Abstract nonsense continued

24 Feb 2016

Ian Bogost, in his book “Alien Phenomenology”, looks at Tobias Kuhn’s “Ontograph Framework” (among many other things).

(I think Ian Bogost was first interested in the word “Ontography”, and then googled it, and found Tobias Kuhn’s work interesting and relevant.)

Specifically, Kuhn ontographs are these diagrams, which consist of two parts, a part called the legend associating words with glyphs, ad a part called the mini world, containing instances of glyphs from the diagram. The legend is something like Plato’s world of forms, containing idealized (by which we mean, stripped of particularities) entities that correspond to classes of particulars in the mundane world.

Ontograph example

I am interested in ontographs as toy examples of the abstract nonsense I previously posted about.

The real documents that we’re trying to characterize as consisting of descriptions, definitions, and examples - math textbooks, computer programs, and so on, are often substantially complex, abstract, or important. The ontograph above is not complex, nor abstract, nor important. That makes it excellent as a toy example.

Let’s try to create a silly (a.k.a. toy, trivial) example of a document pinning down the network of ideas in the ontograph above. There might be be three paragraphs (description, definition, and examples) for each glyph/word pair within the legend, and possibly an additional three paragraphs for each instance of a glyph in the mini world. Alternatively, we might choose to use fewer than three techniques to convey some of these ideas. Additionally (and orthogonally) we might, instead of considering glyph instances to be ideas, we might consider the entirety of the mini world a single idea to be conveyed.

Let’s choose (for the sake of time) to merely gesture at a particular combination of those choices:

If we make an identification of “a description of” with “a paragraph comment”, and identify “Form” with “class”, this starts to look very much like a medium-sized piece of code.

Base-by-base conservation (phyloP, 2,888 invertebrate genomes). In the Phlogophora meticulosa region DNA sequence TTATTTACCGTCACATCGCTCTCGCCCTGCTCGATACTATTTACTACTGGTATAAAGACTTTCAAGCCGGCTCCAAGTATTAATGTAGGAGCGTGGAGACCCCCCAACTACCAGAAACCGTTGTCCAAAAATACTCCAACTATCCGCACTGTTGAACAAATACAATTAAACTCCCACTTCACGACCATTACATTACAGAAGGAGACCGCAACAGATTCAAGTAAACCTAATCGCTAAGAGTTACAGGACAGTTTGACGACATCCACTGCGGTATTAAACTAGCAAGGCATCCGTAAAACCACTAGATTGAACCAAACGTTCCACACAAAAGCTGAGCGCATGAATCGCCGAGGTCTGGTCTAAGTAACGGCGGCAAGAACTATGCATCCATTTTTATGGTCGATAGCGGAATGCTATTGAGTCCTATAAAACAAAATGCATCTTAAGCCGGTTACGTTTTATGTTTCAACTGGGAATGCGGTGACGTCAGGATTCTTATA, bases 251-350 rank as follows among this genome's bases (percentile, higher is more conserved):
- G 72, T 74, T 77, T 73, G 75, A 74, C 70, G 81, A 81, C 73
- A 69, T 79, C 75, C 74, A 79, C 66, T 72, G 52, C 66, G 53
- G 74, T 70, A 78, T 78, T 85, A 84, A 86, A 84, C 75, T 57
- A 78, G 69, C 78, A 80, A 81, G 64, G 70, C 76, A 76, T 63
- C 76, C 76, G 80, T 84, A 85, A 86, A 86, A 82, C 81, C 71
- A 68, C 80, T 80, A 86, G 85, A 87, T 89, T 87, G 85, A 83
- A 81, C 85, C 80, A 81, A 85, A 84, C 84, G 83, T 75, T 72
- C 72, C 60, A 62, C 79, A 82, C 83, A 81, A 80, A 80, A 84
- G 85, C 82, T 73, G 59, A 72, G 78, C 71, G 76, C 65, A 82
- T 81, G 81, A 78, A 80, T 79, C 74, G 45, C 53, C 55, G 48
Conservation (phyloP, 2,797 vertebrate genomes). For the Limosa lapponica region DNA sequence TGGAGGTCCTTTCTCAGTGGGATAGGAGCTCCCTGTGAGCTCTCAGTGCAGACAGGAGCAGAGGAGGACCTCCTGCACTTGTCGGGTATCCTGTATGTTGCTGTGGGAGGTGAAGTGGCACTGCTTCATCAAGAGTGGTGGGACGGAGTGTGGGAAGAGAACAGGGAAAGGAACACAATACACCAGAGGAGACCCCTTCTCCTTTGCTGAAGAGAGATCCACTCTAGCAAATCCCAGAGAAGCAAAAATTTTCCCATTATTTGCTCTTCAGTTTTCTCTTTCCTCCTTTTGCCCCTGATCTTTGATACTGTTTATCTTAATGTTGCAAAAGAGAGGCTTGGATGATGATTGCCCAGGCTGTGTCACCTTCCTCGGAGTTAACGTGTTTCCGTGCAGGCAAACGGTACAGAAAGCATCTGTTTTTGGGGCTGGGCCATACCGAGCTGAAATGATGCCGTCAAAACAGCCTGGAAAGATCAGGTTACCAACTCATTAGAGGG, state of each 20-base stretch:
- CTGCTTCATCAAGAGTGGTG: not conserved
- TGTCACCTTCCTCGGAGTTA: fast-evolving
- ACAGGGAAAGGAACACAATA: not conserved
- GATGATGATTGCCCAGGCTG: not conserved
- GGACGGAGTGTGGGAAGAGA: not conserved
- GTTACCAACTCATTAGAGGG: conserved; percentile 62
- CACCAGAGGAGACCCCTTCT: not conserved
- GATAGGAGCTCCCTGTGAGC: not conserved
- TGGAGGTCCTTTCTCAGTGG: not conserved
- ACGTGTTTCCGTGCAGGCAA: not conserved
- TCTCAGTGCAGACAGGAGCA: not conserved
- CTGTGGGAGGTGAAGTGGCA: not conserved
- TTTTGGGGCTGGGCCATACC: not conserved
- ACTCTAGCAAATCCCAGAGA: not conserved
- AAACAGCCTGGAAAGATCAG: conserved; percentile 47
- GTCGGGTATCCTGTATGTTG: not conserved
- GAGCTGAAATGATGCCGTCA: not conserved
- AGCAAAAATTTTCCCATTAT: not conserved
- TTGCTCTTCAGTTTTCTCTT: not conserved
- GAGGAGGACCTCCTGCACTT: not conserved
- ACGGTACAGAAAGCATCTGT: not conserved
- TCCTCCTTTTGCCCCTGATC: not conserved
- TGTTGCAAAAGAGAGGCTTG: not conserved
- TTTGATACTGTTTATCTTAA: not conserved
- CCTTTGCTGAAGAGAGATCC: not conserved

// A person is [...] <--- description
    class Person {
        [...] <--- definition
    };
    // A Man is [...] <--- description
    class Man : public Person {
        [...] <--- definition
    };
    // A Woman is [...] <--- description
    class Woman : public Person {
        [...] <--- definition
    };
    // A Picture is [...] <--- description
    class Picture {
        [...] <--- definition
    };
    // A Present is [...] <--- description
    class Present {
        [...] <--- definition
    };
    // Sees is [...] <--- description
    class Sees {
        [...] <--- definition
    };
    // A Buys is [...] <--- description
    class Buys {
        [...] <--- definition
    };
    // This application [...] <--- description
    int main(int argc, char* argv) { <--- definition
        Man tom;
        Man john
        Woman mary;
        Woman lara;
        Picture top_right_picture;
        Picture bottom_left_picture;
        Present top_left_present;
        Present bottom_right_present;
        Sees s1(&mary, &mary);
        Sees s2(&tom, &mary);
        Sees s3(&mary, &lara);
        Sees s4(&tom, &lara);
        Sees s5(&lara, &tom);
        Sees s6(&john, &tom);
        Sees s7(&john, &lara);
        Buys b1(&mary, &top_right_picture);
        Buys b2(&tom, &top_left_present);
        Buys b3(&john, &bottom_left_picture);
        Buys b4(&john, &bottom_right_present);
        [...]
    }

Like many pieces of software, this one does not have any unit tests or examples.